I wrote an article with the exact same purpose last year already for WWDC 2022, listing my top 3 wishes. Thankfully, one of them (wish #3) was actually fulfilled, the Xcode 14 Release Notes explain the related new feature like this:
Simplify an app icon with a single 1024x1024 image that is automatically resized for its target. Choose the Single Size option in the app icon’s Attributes inspector in the asset catalog. You can still override individual sizes with the All Sizes option. (18475136) (FB5503050)
My other two wishes still stand true and remain at the top of my wishlist:
#1: A new Swift-only database framework to replace CoreData in the future. I outlined how I imagine such a framework could work here, read that for details.
#2: App modularization support within Xcode. Currently, I have to maintain a long
Package.swift file manually to modularize my app, read this for more.
With these out of the way, here are 3 new wishes I have for this year's WWDC.
#3: Circular charts in the Swift Charts library
At the end of my last year's article, I stated:
In the past, I was always surprised by at least one or two frameworks entirely, like SwiftUI in 2019, WidgetKit in 2020, and DocC in 2021. What will it be this year? I can’t wait to find out!
Well, it was Swift Charts, for sure! It's the new shiny library that maybe not every app needs immediately, but I'm sure will inspire many developers to visualize some of their app's data to give users a better overview of their contributed data. It's SwiftUI-only, so not all teams have had the opportunity to make use of it yet.
The first version of the Charts library shipped with a good amount of chart types that all have in common that they need only one or two straight axes. For example, you can already draw (and customize!) line charts, bar charts, and even heat maps. Jordi Bruin has put together a GitHub repo with screenshots & source code that can give you a good overview of what's already possible today.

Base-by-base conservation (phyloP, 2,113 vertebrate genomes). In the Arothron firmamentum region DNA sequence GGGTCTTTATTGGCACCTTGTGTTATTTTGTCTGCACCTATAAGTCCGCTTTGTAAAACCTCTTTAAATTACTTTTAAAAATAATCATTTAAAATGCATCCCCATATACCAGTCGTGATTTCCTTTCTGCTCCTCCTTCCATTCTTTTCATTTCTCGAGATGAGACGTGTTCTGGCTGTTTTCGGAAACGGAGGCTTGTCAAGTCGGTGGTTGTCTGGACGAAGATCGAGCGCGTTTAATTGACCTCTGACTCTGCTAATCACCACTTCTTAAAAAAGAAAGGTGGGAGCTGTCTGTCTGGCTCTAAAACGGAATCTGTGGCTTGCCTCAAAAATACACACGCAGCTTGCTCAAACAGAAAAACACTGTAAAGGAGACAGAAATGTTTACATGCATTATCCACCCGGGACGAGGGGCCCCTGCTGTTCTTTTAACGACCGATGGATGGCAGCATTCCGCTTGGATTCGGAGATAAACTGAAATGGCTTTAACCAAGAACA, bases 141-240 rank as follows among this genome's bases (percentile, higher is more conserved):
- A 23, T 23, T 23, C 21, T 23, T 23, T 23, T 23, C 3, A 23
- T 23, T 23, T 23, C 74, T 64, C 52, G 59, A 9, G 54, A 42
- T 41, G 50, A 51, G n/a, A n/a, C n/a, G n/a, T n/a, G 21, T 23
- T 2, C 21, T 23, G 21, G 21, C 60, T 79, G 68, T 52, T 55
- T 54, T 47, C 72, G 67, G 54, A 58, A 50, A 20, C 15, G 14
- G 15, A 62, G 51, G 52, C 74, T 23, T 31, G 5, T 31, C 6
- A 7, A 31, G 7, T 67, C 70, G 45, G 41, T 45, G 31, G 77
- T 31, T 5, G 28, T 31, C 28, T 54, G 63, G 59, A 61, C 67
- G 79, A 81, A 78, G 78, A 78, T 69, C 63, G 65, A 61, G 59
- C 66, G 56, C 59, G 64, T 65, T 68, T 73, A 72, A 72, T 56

But when I tried using the Swift Charts library myself for my open-source app Open Focus Timer that I develop during my live streams on Twitch, I wanted to show users a pie chart of how their work time is split across different projects. But pie charts are currently not supported by the Charts library, nor are spider charts, doughnut charts or sunburst charts. But I think they're so common, that they really should all be added to a second version of the Charts library this year.
And next year, maybe tree-like charts (or diagrams) could be added as well, which could help create professional tools, e.g. for drawing a UML diagram of an apps model layer, for visualizing data structures like B-trees, or for building interactive state machines that could help understand features on a more abstract level. I have enough ideas that could make great use of such charts or diagrams!
#4: Streamer Mode in Xcode to redact code
Sharing content is a great thing. It not only helps others who consume your shared content to learn something new or to get inspired by it. Their feedback can also help the content creator to discover new aspects they haven't thought about yet, such as subtle bugs, UX issues, or lack of accessibility support. But if the content to be shared is related to a coding project, security & secrecy concerns come into play.
For example, when sharing an open-source framework with the community that integrates with 3rd party services, we have to ensure no testing credentials are ever committed to the repository or else they might leak and get abused. In fact, that example is exactly the situation I ran into with SwiftPM for my open-source tool BartyCrouch, I explained how I solved it in this article.